Is Cape Town the Perfect City?
Aug10

Is Cape Town the Perfect City?

A little while ago I ran a bit of a series on the travel blog about me searching for my base.  I was looking for good place to settle down a little bit and work in blocks of time between trips.  Honestly, Cape Town wasn’t even an option when I was writing them.  But after a week here I’m starting to wonder if Cape Town is the perfect city. I have pretty specific desires in a city, and I’m completely picky.  I’ve found so many cities that have been close to exactly what I want, but not exactly.  Vancouver is beautiful, is energetic and has a nice natural element, but is a bit cold and rainy for me.  Medellin, Colombia is warm, has a great location, incredible people, but it lacks an ocean.  But Cape Town what does Cape Town lack, according to my criteria for a perfect city.  Well, not a lot. Nature Not only does Cape Town find itself in one of the most spectacular physical locations on the planet, but it also has a wealth to do and see nearby.  A drive out to Cape Coast, a cruise along the Western Cape, or a dive into the Stellenbosch regional all provide that escape from the city I desire.  In many ways, Cape Town is similar to Vancouver.  Though a full on global city, it is just a short drive from a peaceful escape. Food (Bacon) As you know, I’m a big fan of bacon.  I need bacon in a destination, and Cape Town does pretty decent bacon.  They also do amazing steaks, sausage, and of course the braai (barbeque) is always running.  Coupled with brilliant wines, the foodie scene in Cape Town is among the best in the world, and continues to earn acclaim to that title. Cost Though locals are starting to complain about price hikes, to me Cape Town is incredibly well-priced.  It’s easy to have a meal for under 100 Rand (10USD), and housing prices are entirely realistic.  From what I saw, Cape Town is one of the world’s greatest bargains in terms of city quality to cost of living. Global Location Well, this is where Cape Town struggles for me.  I need to be somewhere I can jump around the world from, and Cape Town is a hop, skip AND a jump from everywhere.  Moreover, most of the well-priced flights in South Africa leave from Johannesburg and not Cape Town.  To get to North America it’ll take a minimum of about 30 travel hours, and even Europe will likely take you 12-18. That being said, if you are looking for a bit...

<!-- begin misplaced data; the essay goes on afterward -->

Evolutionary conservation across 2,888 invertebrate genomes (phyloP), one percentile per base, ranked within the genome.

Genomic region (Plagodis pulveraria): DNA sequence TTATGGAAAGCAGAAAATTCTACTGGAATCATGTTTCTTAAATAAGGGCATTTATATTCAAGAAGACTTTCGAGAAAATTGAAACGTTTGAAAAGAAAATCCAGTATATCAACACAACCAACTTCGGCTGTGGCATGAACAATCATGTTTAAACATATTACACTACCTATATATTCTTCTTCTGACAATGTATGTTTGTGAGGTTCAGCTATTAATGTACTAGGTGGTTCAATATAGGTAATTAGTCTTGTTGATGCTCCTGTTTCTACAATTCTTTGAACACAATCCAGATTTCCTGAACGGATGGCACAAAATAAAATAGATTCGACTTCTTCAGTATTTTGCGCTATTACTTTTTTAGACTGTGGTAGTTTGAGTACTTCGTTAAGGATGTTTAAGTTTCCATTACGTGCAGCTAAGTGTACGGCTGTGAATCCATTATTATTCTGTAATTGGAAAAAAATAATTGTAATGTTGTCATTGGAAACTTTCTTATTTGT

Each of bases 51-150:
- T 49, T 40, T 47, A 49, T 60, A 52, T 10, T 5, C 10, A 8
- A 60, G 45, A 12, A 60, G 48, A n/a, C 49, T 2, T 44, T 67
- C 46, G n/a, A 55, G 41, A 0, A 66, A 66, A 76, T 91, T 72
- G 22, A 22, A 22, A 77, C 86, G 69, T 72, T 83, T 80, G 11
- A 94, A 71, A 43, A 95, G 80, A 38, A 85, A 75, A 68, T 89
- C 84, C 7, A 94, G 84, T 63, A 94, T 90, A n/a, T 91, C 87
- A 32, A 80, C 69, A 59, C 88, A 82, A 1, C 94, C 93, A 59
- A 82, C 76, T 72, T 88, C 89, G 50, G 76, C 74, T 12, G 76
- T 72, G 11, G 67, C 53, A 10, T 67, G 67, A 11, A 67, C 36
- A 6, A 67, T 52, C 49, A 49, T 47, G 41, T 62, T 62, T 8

Read More
Cruising to Cape Point
Aug06

Cruising to Cape Point